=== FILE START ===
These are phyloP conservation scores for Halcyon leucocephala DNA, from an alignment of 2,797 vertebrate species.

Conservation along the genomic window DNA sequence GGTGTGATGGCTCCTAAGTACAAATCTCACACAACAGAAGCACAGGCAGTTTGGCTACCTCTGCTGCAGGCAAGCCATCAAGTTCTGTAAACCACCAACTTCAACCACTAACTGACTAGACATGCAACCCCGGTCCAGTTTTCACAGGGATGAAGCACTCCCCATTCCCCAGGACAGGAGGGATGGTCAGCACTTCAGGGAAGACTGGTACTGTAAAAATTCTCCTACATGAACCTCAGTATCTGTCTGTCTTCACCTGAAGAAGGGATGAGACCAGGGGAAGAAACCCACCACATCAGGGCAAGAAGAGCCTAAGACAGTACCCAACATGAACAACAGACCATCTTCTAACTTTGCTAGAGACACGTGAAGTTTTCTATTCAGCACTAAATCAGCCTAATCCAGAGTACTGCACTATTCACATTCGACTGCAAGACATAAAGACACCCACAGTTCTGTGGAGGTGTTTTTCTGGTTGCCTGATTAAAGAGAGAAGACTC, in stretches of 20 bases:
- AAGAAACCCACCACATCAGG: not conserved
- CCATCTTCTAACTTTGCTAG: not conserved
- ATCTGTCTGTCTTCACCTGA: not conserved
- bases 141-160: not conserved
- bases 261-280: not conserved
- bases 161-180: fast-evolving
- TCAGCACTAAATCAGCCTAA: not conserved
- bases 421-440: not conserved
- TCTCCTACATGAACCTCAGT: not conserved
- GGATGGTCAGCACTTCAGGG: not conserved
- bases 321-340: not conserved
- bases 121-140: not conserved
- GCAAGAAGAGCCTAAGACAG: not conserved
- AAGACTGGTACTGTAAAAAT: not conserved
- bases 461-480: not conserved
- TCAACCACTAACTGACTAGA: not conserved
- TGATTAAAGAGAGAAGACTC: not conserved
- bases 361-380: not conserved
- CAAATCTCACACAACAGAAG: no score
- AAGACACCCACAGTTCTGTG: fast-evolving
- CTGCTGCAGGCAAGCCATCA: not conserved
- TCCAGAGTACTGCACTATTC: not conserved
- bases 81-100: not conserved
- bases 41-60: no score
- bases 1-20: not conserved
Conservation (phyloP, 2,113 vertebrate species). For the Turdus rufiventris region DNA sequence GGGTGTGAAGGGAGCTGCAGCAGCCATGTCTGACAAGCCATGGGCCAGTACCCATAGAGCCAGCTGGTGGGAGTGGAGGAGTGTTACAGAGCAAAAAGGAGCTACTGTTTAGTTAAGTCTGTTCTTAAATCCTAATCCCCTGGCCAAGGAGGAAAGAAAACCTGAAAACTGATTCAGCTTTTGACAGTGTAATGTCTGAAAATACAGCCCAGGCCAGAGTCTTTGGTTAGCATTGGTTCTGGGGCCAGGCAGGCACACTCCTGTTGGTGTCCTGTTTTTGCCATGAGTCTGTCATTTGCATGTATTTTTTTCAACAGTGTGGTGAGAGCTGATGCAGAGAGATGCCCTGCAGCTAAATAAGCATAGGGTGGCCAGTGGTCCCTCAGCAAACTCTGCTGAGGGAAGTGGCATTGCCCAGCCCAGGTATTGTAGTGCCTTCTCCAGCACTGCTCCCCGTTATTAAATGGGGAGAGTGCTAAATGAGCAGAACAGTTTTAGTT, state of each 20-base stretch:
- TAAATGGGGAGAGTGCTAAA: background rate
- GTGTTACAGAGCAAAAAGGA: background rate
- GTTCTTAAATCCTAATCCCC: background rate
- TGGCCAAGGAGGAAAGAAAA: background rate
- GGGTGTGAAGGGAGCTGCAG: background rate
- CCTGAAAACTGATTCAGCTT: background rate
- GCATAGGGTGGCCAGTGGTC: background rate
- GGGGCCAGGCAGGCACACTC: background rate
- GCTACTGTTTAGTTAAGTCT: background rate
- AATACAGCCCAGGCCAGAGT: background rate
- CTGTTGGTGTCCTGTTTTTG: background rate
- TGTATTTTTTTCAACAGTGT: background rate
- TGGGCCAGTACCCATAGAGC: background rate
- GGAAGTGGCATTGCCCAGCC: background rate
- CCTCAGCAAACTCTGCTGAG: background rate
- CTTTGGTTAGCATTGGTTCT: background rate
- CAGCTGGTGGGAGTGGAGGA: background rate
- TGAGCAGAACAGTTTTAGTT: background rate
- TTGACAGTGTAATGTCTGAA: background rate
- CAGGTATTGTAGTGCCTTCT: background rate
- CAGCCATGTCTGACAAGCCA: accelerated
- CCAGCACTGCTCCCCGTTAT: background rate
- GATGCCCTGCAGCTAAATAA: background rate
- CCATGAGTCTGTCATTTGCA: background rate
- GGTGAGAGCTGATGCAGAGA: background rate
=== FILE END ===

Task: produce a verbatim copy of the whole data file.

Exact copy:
These are phyloP conservation scores for Halcyon leucocephala DNA, from an alignment of 2,797 vertebrate species.

Conservation along the genomic window DNA sequence GGTGTGATGGCTCCTAAGTACAAATCTCACACAACAGAAGCACAGGCAGTTTGGCTACCTCTGCTGCAGGCAAGCCATCAAGTTCTGTAAACCACCAACTTCAACCACTAACTGACTAGACATGCAACCCCGGTCCAGTTTTCACAGGGATGAAGCACTCCCCATTCCCCAGGACAGGAGGGATGGTCAGCACTTCAGGGAAGACTGGTACTGTAAAAATTCTCCTACATGAACCTCAGTATCTGTCTGTCTTCACCTGAAGAAGGGATGAGACCAGGGGAAGAAACCCACCACATCAGGGCAAGAAGAGCCTAAGACAGTACCCAACATGAACAACAGACCATCTTCTAACTTTGCTAGAGACACGTGAAGTTTTCTATTCAGCACTAAATCAGCCTAATCCAGAGTACTGCACTATTCACATTCGACTGCAAGACATAAAGACACCCACAGTTCTGTGGAGGTGTTTTTCTGGTTGCCTGATTAAAGAGAGAAGACTC, in stretches of 20 bases:
- AAGAAACCCACCACATCAGG: not conserved
- CCATCTTCTAACTTTGCTAG: not conserved
- ATCTGTCTGTCTTCACCTGA: not conserved
- bases 141-160: not conserved
- bases 261-280: not conserved
- bases 161-180: fast-evolving
- TCAGCACTAAATCAGCCTAA: not conserved
- bases 421-440: not conserved
- TCTCCTACATGAACCTCAGT: not conserved
- GGATGGTCAGCACTTCAGGG: not conserved
- bases 321-340: not conserved
- bases 121-140: not conserved
- GCAAGAAGAGCCTAAGACAG: not conserved
- AAGACTGGTACTGTAAAAAT: not conserved
- bases 461-480: not conserved
- TCAACCACTAACTGACTAGA: not conserved
- TGATTAAAGAGAGAAGACTC: not conserved
- bases 361-380: not conserved
- CAAATCTCACACAACAGAAG: no score
- AAGACACCCACAGTTCTGTG: fast-evolving
- CTGCTGCAGGCAAGCCATCA: not conserved
- TCCAGAGTACTGCACTATTC: not conserved
- bases 81-100: not conserved
- bases 41-60: no score
- bases 1-20: not conserved
Conservation (phyloP, 2,113 vertebrate species). For the Turdus rufiventris region DNA sequence GGGTGTGAAGGGAGCTGCAGCAGCCATGTCTGACAAGCCATGGGCCAGTACCCATAGAGCCAGCTGGTGGGAGTGGAGGAGTGTTACAGAGCAAAAAGGAGCTACTGTTTAGTTAAGTCTGTTCTTAAATCCTAATCCCCTGGCCAAGGAGGAAAGAAAACCTGAAAACTGATTCAGCTTTTGACAGTGTAATGTCTGAAAATACAGCCCAGGCCAGAGTCTTTGGTTAGCATTGGTTCTGGGGCCAGGCAGGCACACTCCTGTTGGTGTCCTGTTTTTGCCATGAGTCTGTCATTTGCATGTATTTTTTTCAACAGTGTGGTGAGAGCTGATGCAGAGAGATGCCCTGCAGCTAAATAAGCATAGGGTGGCCAGTGGTCCCTCAGCAAACTCTGCTGAGGGAAGTGGCATTGCCCAGCCCAGGTATTGTAGTGCCTTCTCCAGCACTGCTCCCCGTTATTAAATGGGGAGAGTGCTAAATGAGCAGAACAGTTTTAGTT, state of each 20-base stretch:
- TAAATGGGGAGAGTGCTAAA: background rate
- GTGTTACAGAGCAAAAAGGA: background rate
- GTTCTTAAATCCTAATCCCC: background rate
- TGGCCAAGGAGGAAAGAAAA: background rate
- GGGTGTGAAGGGAGCTGCAG: background rate
- CCTGAAAACTGATTCAGCTT: background rate
- GCATAGGGTGGCCAGTGGTC: background rate
- GGGGCCAGGCAGGCACACTC: background rate
- GCTACTGTTTAGTTAAGTCT: background rate
- AATACAGCCCAGGCCAGAGT: background rate
- CTGTTGGTGTCCTGTTTTTG: background rate
- TGTATTTTTTTCAACAGTGT: background rate
- TGGGCCAGTACCCATAGAGC: background rate
- GGAAGTGGCATTGCCCAGCC: background rate
- CCTCAGCAAACTCTGCTGAG: background rate
- CTTTGGTTAGCATTGGTTCT: background rate
- CAGCTGGTGGGAGTGGAGGA: background rate
- TGAGCAGAACAGTTTTAGTT: background rate
- TTGACAGTGTAATGTCTGAA: background rate
- CAGGTATTGTAGTGCCTTCT: background rate
- CAGCCATGTCTGACAAGCCA: accelerated
- CCAGCACTGCTCCCCGTTAT: background rate
- GATGCCCTGCAGCTAAATAA: background rate
- CCATGAGTCTGTCATTTGCA: background rate
- GGTGAGAGCTGATGCAGAGA: background rate